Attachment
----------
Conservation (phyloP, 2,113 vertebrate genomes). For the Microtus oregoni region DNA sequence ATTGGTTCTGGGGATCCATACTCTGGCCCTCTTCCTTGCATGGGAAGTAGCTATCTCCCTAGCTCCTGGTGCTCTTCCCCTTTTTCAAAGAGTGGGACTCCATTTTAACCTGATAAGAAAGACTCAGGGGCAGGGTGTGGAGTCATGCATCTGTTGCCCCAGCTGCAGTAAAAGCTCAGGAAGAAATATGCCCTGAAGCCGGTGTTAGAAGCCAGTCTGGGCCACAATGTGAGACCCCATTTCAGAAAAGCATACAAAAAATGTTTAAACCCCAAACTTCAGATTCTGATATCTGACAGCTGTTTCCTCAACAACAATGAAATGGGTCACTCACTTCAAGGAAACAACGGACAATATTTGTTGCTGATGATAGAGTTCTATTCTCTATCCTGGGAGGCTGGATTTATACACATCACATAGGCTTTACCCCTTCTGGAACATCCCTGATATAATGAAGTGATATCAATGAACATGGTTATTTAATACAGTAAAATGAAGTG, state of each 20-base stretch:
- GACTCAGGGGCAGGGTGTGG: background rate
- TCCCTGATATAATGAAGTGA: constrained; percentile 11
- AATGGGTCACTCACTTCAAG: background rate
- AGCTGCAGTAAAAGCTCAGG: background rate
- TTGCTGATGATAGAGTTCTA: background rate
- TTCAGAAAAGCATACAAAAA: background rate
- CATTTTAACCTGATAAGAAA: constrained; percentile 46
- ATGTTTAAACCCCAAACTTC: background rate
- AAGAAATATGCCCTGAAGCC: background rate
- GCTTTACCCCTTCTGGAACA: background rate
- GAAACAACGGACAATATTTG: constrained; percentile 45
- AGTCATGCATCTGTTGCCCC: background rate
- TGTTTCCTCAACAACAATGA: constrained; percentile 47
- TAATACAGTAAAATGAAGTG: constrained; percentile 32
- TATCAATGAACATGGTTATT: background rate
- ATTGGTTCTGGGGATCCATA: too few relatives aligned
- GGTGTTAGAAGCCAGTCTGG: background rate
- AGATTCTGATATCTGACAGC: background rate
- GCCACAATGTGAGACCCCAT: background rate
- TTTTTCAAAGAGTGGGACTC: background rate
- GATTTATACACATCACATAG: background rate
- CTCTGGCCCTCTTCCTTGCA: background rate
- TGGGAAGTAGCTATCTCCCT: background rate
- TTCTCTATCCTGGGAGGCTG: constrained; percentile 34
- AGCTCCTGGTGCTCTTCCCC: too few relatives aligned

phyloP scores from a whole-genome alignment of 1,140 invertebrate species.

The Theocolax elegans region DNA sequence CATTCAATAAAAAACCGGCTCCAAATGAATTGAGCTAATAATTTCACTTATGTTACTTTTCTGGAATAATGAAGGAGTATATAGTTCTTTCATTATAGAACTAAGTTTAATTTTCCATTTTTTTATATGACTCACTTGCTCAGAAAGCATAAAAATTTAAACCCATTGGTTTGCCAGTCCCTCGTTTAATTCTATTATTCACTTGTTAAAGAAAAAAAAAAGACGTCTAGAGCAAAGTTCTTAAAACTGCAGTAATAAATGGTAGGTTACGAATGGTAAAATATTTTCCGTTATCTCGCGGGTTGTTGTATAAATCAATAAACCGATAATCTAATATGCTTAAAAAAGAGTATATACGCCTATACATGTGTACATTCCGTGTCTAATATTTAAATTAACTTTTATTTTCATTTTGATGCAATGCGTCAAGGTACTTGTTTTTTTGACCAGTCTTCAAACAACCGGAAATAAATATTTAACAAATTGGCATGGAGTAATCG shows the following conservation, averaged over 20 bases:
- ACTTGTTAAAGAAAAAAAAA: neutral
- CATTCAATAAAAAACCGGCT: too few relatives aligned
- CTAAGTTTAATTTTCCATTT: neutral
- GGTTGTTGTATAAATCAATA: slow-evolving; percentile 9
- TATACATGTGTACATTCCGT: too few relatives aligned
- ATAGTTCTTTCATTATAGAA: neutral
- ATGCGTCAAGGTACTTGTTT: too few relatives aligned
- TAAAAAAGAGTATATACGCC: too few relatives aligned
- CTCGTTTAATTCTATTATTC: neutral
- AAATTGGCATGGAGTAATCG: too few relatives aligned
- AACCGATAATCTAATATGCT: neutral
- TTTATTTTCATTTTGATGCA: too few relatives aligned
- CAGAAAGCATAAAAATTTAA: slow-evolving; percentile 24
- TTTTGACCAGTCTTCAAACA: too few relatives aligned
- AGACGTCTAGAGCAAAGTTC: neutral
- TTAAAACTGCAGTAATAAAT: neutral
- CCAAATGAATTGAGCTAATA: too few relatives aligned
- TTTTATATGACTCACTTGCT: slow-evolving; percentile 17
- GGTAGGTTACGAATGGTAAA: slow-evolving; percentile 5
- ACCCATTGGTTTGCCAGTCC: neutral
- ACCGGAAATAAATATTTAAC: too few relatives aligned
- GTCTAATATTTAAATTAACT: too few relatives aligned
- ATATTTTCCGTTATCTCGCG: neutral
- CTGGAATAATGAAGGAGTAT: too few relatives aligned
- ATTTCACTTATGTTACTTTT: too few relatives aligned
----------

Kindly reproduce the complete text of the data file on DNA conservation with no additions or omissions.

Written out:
Conservation (phyloP, 2,113 vertebrate genomes). For the Microtus oregoni region DNA sequence ATTGGTTCTGGGGATCCATACTCTGGCCCTCTTCCTTGCATGGGAAGTAGCTATCTCCCTAGCTCCTGGTGCTCTTCCCCTTTTTCAAAGAGTGGGACTCCATTTTAACCTGATAAGAAAGACTCAGGGGCAGGGTGTGGAGTCATGCATCTGTTGCCCCAGCTGCAGTAAAAGCTCAGGAAGAAATATGCCCTGAAGCCGGTGTTAGAAGCCAGTCTGGGCCACAATGTGAGACCCCATTTCAGAAAAGCATACAAAAAATGTTTAAACCCCAAACTTCAGATTCTGATATCTGACAGCTGTTTCCTCAACAACAATGAAATGGGTCACTCACTTCAAGGAAACAACGGACAATATTTGTTGCTGATGATAGAGTTCTATTCTCTATCCTGGGAGGCTGGATTTATACACATCACATAGGCTTTACCCCTTCTGGAACATCCCTGATATAATGAAGTGATATCAATGAACATGGTTATTTAATACAGTAAAATGAAGTG, state of each 20-base stretch:
- GACTCAGGGGCAGGGTGTGG: background rate
- TCCCTGATATAATGAAGTGA: constrained; percentile 11
- AATGGGTCACTCACTTCAAG: background rate
- AGCTGCAGTAAAAGCTCAGG: background rate
- TTGCTGATGATAGAGTTCTA: background rate
- TTCAGAAAAGCATACAAAAA: background rate
- CATTTTAACCTGATAAGAAA: constrained; percentile 46
- ATGTTTAAACCCCAAACTTC: background rate
- AAGAAATATGCCCTGAAGCC: background rate
- GCTTTACCCCTTCTGGAACA: background rate
- GAAACAACGGACAATATTTG: constrained; percentile 45
- AGTCATGCATCTGTTGCCCC: background rate
- TGTTTCCTCAACAACAATGA: constrained; percentile 47
- TAATACAGTAAAATGAAGTG: constrained; percentile 32
- TATCAATGAACATGGTTATT: background rate
- ATTGGTTCTGGGGATCCATA: too few relatives aligned
- GGTGTTAGAAGCCAGTCTGG: background rate
- AGATTCTGATATCTGACAGC: background rate
- GCCACAATGTGAGACCCCAT: background rate
- TTTTTCAAAGAGTGGGACTC: background rate
- GATTTATACACATCACATAG: background rate
- CTCTGGCCCTCTTCCTTGCA: background rate
- TGGGAAGTAGCTATCTCCCT: background rate
- TTCTCTATCCTGGGAGGCTG: constrained; percentile 34
- AGCTCCTGGTGCTCTTCCCC: too few relatives aligned

phyloP scores from a whole-genome alignment of 1,140 invertebrate species.

The Theocolax elegans region DNA sequence CATTCAATAAAAAACCGGCTCCAAATGAATTGAGCTAATAATTTCACTTATGTTACTTTTCTGGAATAATGAAGGAGTATATAGTTCTTTCATTATAGAACTAAGTTTAATTTTCCATTTTTTTATATGACTCACTTGCTCAGAAAGCATAAAAATTTAAACCCATTGGTTTGCCAGTCCCTCGTTTAATTCTATTATTCACTTGTTAAAGAAAAAAAAAAGACGTCTAGAGCAAAGTTCTTAAAACTGCAGTAATAAATGGTAGGTTACGAATGGTAAAATATTTTCCGTTATCTCGCGGGTTGTTGTATAAATCAATAAACCGATAATCTAATATGCTTAAAAAAGAGTATATACGCCTATACATGTGTACATTCCGTGTCTAATATTTAAATTAACTTTTATTTTCATTTTGATGCAATGCGTCAAGGTACTTGTTTTTTTGACCAGTCTTCAAACAACCGGAAATAAATATTTAACAAATTGGCATGGAGTAATCG shows the following conservation, averaged over 20 bases:
- ACTTGTTAAAGAAAAAAAAA: neutral
- CATTCAATAAAAAACCGGCT: too few relatives aligned
- CTAAGTTTAATTTTCCATTT: neutral
- GGTTGTTGTATAAATCAATA: slow-evolving; percentile 9
- TATACATGTGTACATTCCGT: too few relatives aligned
- ATAGTTCTTTCATTATAGAA: neutral
- ATGCGTCAAGGTACTTGTTT: too few relatives aligned
- TAAAAAAGAGTATATACGCC: too few relatives aligned
- CTCGTTTAATTCTATTATTC: neutral
- AAATTGGCATGGAGTAATCG: too few relatives aligned
- AACCGATAATCTAATATGCT: neutral
- TTTATTTTCATTTTGATGCA: too few relatives aligned
- CAGAAAGCATAAAAATTTAA: slow-evolving; percentile 24
- TTTTGACCAGTCTTCAAACA: too few relatives aligned
- AGACGTCTAGAGCAAAGTTC: neutral
- TTAAAACTGCAGTAATAAAT: neutral
- CCAAATGAATTGAGCTAATA: too few relatives aligned
- TTTTATATGACTCACTTGCT: slow-evolving; percentile 17
- GGTAGGTTACGAATGGTAAA: slow-evolving; percentile 5
- ACCCATTGGTTTGCCAGTCC: neutral
- ACCGGAAATAAATATTTAAC: too few relatives aligned
- GTCTAATATTTAAATTAACT: too few relatives aligned
- ATATTTTCCGTTATCTCGCG: neutral
- CTGGAATAATGAAGGAGTAT: too few relatives aligned
- ATTTCACTTATGTTACTTTT: too few relatives aligned